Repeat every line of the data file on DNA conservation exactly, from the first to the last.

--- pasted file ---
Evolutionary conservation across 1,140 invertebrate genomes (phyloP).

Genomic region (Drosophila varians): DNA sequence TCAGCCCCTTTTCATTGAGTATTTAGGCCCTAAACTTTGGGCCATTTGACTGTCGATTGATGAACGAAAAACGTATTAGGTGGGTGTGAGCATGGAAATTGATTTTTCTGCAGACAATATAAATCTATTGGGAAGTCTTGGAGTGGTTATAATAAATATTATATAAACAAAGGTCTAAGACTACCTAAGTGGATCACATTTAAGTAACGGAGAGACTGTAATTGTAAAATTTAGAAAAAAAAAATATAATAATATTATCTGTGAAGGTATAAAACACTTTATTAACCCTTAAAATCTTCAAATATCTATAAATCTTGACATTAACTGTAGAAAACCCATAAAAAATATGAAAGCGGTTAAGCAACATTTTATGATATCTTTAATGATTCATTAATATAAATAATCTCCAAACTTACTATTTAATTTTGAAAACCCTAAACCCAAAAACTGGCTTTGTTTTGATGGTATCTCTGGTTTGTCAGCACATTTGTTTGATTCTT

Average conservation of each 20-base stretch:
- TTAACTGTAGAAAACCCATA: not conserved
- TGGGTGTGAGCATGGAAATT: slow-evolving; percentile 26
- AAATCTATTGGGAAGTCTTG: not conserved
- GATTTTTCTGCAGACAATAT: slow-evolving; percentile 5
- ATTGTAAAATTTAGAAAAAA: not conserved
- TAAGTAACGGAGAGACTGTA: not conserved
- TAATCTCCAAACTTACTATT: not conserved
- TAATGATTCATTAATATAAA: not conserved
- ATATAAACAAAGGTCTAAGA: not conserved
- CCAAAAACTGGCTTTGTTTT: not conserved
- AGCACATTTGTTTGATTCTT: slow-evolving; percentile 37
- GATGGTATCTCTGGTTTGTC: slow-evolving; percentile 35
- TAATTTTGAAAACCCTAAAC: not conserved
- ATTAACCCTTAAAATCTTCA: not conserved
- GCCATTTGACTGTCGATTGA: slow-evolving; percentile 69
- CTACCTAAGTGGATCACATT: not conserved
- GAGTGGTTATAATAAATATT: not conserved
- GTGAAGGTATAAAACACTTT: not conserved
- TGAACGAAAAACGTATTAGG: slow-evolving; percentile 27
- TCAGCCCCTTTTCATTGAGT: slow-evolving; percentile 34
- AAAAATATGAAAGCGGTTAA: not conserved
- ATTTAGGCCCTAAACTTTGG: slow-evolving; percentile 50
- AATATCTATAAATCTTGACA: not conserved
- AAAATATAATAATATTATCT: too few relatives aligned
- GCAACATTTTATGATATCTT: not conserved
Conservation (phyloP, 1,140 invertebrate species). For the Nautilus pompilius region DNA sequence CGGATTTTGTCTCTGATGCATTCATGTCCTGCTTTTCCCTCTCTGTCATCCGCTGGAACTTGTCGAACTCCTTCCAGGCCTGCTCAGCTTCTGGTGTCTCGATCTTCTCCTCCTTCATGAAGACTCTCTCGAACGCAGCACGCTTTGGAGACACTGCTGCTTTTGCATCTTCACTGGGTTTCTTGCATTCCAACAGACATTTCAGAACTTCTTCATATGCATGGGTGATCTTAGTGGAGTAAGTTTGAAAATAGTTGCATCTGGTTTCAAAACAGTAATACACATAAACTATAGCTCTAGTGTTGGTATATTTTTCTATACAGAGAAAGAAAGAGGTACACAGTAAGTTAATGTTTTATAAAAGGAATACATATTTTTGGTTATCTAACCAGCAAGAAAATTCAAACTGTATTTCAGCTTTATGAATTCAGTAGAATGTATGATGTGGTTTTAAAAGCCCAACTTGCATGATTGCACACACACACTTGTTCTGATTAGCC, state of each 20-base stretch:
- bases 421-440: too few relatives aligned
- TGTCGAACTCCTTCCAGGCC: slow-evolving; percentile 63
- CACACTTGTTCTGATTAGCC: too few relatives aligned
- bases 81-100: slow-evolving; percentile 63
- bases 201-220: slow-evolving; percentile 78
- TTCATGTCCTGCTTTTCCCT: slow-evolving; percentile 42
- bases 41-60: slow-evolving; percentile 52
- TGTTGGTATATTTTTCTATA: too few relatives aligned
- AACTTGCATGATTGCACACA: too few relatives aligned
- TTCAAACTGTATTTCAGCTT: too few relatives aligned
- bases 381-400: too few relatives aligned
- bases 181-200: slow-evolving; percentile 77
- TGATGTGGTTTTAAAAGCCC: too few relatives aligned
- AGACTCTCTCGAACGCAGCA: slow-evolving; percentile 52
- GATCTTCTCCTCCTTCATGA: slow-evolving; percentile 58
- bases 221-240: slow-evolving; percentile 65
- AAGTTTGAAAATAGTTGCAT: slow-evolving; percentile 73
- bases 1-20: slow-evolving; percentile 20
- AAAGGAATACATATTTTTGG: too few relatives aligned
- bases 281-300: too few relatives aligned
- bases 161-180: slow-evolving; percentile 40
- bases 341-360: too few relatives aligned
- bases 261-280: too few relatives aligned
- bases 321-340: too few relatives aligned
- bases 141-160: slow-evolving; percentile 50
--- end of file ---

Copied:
Evolutionary conservation across 1,140 invertebrate genomes (phyloP).

Genomic region (Drosophila varians): DNA sequence TCAGCCCCTTTTCATTGAGTATTTAGGCCCTAAACTTTGGGCCATTTGACTGTCGATTGATGAACGAAAAACGTATTAGGTGGGTGTGAGCATGGAAATTGATTTTTCTGCAGACAATATAAATCTATTGGGAAGTCTTGGAGTGGTTATAATAAATATTATATAAACAAAGGTCTAAGACTACCTAAGTGGATCACATTTAAGTAACGGAGAGACTGTAATTGTAAAATTTAGAAAAAAAAAATATAATAATATTATCTGTGAAGGTATAAAACACTTTATTAACCCTTAAAATCTTCAAATATCTATAAATCTTGACATTAACTGTAGAAAACCCATAAAAAATATGAAAGCGGTTAAGCAACATTTTATGATATCTTTAATGATTCATTAATATAAATAATCTCCAAACTTACTATTTAATTTTGAAAACCCTAAACCCAAAAACTGGCTTTGTTTTGATGGTATCTCTGGTTTGTCAGCACATTTGTTTGATTCTT

Average conservation of each 20-base stretch:
- TTAACTGTAGAAAACCCATA: not conserved
- TGGGTGTGAGCATGGAAATT: slow-evolving; percentile 26
- AAATCTATTGGGAAGTCTTG: not conserved
- GATTTTTCTGCAGACAATAT: slow-evolving; percentile 5
- ATTGTAAAATTTAGAAAAAA: not conserved
- TAAGTAACGGAGAGACTGTA: not conserved
- TAATCTCCAAACTTACTATT: not conserved
- TAATGATTCATTAATATAAA: not conserved
- ATATAAACAAAGGTCTAAGA: not conserved
- CCAAAAACTGGCTTTGTTTT: not conserved
- AGCACATTTGTTTGATTCTT: slow-evolving; percentile 37
- GATGGTATCTCTGGTTTGTC: slow-evolving; percentile 35
- TAATTTTGAAAACCCTAAAC: not conserved
- ATTAACCCTTAAAATCTTCA: not conserved
- GCCATTTGACTGTCGATTGA: slow-evolving; percentile 69
- CTACCTAAGTGGATCACATT: not conserved
- GAGTGGTTATAATAAATATT: not conserved
- GTGAAGGTATAAAACACTTT: not conserved
- TGAACGAAAAACGTATTAGG: slow-evolving; percentile 27
- TCAGCCCCTTTTCATTGAGT: slow-evolving; percentile 34
- AAAAATATGAAAGCGGTTAA: not conserved
- ATTTAGGCCCTAAACTTTGG: slow-evolving; percentile 50
- AATATCTATAAATCTTGACA: not conserved
- AAAATATAATAATATTATCT: too few relatives aligned
- GCAACATTTTATGATATCTT: not conserved
Conservation (phyloP, 1,140 invertebrate species). For the Nautilus pompilius region DNA sequence CGGATTTTGTCTCTGATGCATTCATGTCCTGCTTTTCCCTCTCTGTCATCCGCTGGAACTTGTCGAACTCCTTCCAGGCCTGCTCAGCTTCTGGTGTCTCGATCTTCTCCTCCTTCATGAAGACTCTCTCGAACGCAGCACGCTTTGGAGACACTGCTGCTTTTGCATCTTCACTGGGTTTCTTGCATTCCAACAGACATTTCAGAACTTCTTCATATGCATGGGTGATCTTAGTGGAGTAAGTTTGAAAATAGTTGCATCTGGTTTCAAAACAGTAATACACATAAACTATAGCTCTAGTGTTGGTATATTTTTCTATACAGAGAAAGAAAGAGGTACACAGTAAGTTAATGTTTTATAAAAGGAATACATATTTTTGGTTATCTAACCAGCAAGAAAATTCAAACTGTATTTCAGCTTTATGAATTCAGTAGAATGTATGATGTGGTTTTAAAAGCCCAACTTGCATGATTGCACACACACACTTGTTCTGATTAGCC, state of each 20-base stretch:
- bases 421-440: too few relatives aligned
- TGTCGAACTCCTTCCAGGCC: slow-evolving; percentile 63
- CACACTTGTTCTGATTAGCC: too few relatives aligned
- bases 81-100: slow-evolving; percentile 63
- bases 201-220: slow-evolving; percentile 78
- TTCATGTCCTGCTTTTCCCT: slow-evolving; percentile 42
- bases 41-60: slow-evolving; percentile 52
- TGTTGGTATATTTTTCTATA: too few relatives aligned
- AACTTGCATGATTGCACACA: too few relatives aligned
- TTCAAACTGTATTTCAGCTT: too few relatives aligned
- bases 381-400: too few relatives aligned
- bases 181-200: slow-evolving; percentile 77
- TGATGTGGTTTTAAAAGCCC: too few relatives aligned
- AGACTCTCTCGAACGCAGCA: slow-evolving; percentile 52
- GATCTTCTCCTCCTTCATGA: slow-evolving; percentile 58
- bases 221-240: slow-evolving; percentile 65
- AAGTTTGAAAATAGTTGCAT: slow-evolving; percentile 73
- bases 1-20: slow-evolving; percentile 20
- AAAGGAATACATATTTTTGG: too few relatives aligned
- bases 281-300: too few relatives aligned
- bases 161-180: slow-evolving; percentile 40
- bases 341-360: too few relatives aligned
- bases 261-280: too few relatives aligned
- bases 321-340: too few relatives aligned
- bases 141-160: slow-evolving; percentile 50